Notts County cannot stay out of the headlines
If you stand outside Meadow Lane and look closely enough at the stands you can see the places where the old club badge used to hang. The new design has not replaced them yet.
Notts County are undoubtedly a club in flux at the moment. Their identity has changed but it is less clear who they now are.
The decision to part company with manager Ian McParland on Monday after 12 games of the League Two season is the latest illustration of a club going through a dramatic and headline-grabbing metamorphosis since their takeover by Munto Finance.
McParland has been sacked with his team in fifth in the table
McParland had been in charge for almost two years and presided over more than 100 games in charge.
He was popular with the County fans, who chanted his name during Sunday's match against Torquay, but he belonged to the previous era, when the club laboured at the bottom end of the table.
County's profile has gone through the roof since news of the takeover emerged and they have rarely been out of the headlines.
Mystery has surrounded the identity of the people behind Munto Finance, a private overseas investment trust that took over at the club in June. The Football League still want additional questions answered about the takeover and County are this week expected to supply the required paperwork.
But it was the appointment of Sven-Goran Eriksson in July that really took the breath away. Was it a spectacular coup by County or a measure of the Swede's fall from grace? Perhaps a bit of both.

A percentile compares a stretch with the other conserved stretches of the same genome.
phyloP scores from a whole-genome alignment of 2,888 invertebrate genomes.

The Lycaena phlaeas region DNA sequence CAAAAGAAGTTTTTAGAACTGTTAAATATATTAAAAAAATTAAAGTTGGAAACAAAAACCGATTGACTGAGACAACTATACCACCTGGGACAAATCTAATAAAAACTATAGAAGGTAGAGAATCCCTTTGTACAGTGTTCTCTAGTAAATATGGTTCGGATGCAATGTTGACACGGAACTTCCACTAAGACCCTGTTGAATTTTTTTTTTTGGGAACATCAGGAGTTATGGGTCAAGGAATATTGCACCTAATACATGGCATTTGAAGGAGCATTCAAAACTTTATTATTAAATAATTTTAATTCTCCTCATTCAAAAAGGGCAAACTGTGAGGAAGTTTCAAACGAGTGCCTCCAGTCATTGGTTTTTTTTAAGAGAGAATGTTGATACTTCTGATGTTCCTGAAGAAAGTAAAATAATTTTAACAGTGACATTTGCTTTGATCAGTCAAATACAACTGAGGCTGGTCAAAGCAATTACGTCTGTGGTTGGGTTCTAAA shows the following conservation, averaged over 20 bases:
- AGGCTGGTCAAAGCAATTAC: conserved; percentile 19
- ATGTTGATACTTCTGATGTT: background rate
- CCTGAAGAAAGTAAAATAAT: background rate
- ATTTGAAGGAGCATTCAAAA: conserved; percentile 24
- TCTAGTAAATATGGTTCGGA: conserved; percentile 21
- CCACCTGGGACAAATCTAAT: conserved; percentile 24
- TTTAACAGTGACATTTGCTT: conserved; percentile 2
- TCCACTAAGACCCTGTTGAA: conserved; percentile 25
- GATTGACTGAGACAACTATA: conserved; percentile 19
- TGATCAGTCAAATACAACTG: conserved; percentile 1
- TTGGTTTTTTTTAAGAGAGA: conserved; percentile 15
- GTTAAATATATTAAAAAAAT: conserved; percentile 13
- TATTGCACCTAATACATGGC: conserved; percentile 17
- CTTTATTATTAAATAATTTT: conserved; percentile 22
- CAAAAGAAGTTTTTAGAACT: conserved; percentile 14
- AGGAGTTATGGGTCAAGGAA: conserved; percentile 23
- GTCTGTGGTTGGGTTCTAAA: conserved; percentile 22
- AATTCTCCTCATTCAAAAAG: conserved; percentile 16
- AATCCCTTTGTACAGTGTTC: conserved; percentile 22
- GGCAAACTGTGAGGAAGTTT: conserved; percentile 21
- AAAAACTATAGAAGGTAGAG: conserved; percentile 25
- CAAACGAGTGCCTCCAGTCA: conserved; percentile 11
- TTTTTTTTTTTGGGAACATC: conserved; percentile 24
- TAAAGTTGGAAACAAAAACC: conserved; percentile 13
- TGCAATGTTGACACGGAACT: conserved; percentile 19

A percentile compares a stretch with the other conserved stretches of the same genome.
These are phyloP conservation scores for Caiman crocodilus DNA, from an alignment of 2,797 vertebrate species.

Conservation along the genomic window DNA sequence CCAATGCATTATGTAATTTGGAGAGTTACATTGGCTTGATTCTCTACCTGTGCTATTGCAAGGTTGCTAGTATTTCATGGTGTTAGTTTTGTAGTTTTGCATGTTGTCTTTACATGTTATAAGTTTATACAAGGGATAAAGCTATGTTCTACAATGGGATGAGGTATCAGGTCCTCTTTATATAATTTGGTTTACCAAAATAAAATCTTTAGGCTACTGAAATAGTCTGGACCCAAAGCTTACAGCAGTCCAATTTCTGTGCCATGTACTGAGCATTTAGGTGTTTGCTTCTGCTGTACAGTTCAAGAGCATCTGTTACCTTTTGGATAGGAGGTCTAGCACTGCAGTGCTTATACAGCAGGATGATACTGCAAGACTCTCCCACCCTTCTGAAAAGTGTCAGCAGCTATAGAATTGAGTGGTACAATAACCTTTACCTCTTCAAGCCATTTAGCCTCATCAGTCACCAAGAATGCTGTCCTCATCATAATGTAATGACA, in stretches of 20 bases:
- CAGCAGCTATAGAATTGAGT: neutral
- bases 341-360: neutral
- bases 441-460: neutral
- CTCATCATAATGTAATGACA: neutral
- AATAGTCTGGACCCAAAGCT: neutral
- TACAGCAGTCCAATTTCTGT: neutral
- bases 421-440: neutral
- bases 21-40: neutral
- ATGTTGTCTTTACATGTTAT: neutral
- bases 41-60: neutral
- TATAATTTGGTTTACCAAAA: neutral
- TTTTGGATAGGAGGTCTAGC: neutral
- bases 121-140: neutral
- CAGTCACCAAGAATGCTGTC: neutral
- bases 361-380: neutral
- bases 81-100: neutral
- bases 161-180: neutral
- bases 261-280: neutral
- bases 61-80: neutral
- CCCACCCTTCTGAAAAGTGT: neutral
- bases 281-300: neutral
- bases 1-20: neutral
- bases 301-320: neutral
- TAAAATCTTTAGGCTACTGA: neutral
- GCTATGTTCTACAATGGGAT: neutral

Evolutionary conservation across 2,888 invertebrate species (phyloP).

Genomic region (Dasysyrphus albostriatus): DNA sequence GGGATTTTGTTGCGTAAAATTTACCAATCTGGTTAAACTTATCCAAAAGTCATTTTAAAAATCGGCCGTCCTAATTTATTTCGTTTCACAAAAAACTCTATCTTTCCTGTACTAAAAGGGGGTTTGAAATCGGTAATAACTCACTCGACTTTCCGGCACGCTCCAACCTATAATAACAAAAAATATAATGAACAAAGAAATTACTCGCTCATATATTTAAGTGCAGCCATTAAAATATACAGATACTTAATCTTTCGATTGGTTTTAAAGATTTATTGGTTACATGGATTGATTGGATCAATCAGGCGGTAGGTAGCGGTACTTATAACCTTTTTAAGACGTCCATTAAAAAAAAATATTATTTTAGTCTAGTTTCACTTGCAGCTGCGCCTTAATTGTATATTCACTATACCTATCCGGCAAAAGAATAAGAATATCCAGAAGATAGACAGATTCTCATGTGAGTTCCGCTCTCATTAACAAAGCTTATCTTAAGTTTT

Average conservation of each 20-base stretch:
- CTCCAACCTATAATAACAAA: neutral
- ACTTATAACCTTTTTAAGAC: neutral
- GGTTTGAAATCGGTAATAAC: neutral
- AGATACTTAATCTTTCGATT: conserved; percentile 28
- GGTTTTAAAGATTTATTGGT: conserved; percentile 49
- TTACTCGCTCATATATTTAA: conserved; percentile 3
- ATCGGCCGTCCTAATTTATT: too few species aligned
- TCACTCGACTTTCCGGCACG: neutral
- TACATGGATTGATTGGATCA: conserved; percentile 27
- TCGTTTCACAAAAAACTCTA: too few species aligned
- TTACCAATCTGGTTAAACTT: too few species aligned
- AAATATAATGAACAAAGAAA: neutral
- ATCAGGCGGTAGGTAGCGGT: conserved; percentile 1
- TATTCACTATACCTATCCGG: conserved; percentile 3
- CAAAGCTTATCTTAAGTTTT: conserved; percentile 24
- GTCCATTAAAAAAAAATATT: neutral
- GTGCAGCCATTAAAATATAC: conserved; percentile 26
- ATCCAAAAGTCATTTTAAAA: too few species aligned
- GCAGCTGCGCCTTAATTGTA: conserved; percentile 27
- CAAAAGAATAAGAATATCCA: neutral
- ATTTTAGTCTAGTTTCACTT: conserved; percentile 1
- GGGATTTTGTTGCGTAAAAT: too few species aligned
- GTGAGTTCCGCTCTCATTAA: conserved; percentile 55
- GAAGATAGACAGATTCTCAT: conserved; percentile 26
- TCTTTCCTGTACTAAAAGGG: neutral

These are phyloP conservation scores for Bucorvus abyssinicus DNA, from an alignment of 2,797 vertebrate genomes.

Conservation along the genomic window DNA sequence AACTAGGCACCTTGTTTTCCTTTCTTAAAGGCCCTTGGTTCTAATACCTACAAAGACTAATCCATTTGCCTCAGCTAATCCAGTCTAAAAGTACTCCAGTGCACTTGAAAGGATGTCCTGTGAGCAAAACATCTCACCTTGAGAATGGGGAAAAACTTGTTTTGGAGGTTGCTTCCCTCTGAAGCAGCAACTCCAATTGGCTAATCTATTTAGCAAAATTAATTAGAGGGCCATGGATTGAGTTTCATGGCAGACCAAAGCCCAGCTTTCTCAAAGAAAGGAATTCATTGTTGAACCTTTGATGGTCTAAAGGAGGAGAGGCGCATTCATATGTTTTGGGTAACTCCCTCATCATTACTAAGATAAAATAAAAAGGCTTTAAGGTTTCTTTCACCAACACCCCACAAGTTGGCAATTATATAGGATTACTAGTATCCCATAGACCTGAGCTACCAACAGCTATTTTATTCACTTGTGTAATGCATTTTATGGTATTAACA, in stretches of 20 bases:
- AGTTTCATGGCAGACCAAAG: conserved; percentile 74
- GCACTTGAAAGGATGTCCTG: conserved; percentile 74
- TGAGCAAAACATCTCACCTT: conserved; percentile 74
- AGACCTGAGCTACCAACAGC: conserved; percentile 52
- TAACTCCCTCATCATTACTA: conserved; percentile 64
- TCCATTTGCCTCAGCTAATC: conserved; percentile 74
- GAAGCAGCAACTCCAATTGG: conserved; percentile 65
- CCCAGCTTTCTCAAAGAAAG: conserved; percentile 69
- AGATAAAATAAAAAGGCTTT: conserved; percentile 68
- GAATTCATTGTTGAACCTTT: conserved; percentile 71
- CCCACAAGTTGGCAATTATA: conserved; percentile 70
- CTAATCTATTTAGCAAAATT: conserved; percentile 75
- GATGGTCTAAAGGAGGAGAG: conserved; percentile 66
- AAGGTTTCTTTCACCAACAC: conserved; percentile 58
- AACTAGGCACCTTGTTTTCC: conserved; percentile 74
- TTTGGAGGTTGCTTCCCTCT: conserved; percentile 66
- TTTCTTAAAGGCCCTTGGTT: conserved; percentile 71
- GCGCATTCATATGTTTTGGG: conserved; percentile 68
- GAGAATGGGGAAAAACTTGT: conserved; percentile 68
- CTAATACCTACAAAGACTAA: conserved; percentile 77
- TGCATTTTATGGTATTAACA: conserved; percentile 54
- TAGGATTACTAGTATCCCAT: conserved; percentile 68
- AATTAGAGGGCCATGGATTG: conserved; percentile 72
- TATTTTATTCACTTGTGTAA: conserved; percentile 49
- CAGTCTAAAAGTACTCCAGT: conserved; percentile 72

It has all served to turn the club into something of a soap opera. Rarely a week goes by without the latest rumours about the identity of the new owners, the international stars the club are set to sign or the imminent dismissal of the manager.
McParland dealt with dignity and defiance to the inevitable avalanche of questions about his future that followed the arrival of Eriksson but there was always the suspicion that he was on borrowed time.
Even so, executive chairman Peter Trembling only last week denied McParland's position was under threat. The likes of David Platt and Iain Dowie had been linked with the club.
The fact that County were booed from the field after Sunday's 2-2 draw with struggling Torquay obviously persuaded the decision-makers that it was time to make a change. But they have sacked a manager when his team are fifth in the table - how do you justify that?
The intriguing question now surrounds whether Eriksson will take over as manager. It would be a remarkable appointment for a club with big ambitions but a lowly status.
Eriksson arrived at Notts County to a blizzard of media interest
One of the talking points surrounding Sunday's match was a story in the News of the World suggesting that Eriksson was considering walking out on the club. Eriksson is apparently also wanted to rescue Sweden's ailing bid to qualify for the World Cup in South Africa.
One journalist who had covered the Magpies for several years told me that you could tell when the Swede was taking his seat at Meadow Lane because all the fans in the surrounding area turned around to stare at him. Perhaps they still cannot quite believe he is at their club.
The Swede was at Sunday's match and denied that he was about to leave the Magpies. Trembling talked of the plans he has been putting in place with Eriksson, one involving a business trip abroad, and added that was hardly the actions of a man about to quit.
The fans chanted the names of Eriksson and Trembling during the match, with the Swede obligingly acknowledging them with a wave of the arm.
But then, the Magpies are used to a bit of turbulence, it's just that it doesn't normally have this much coverage.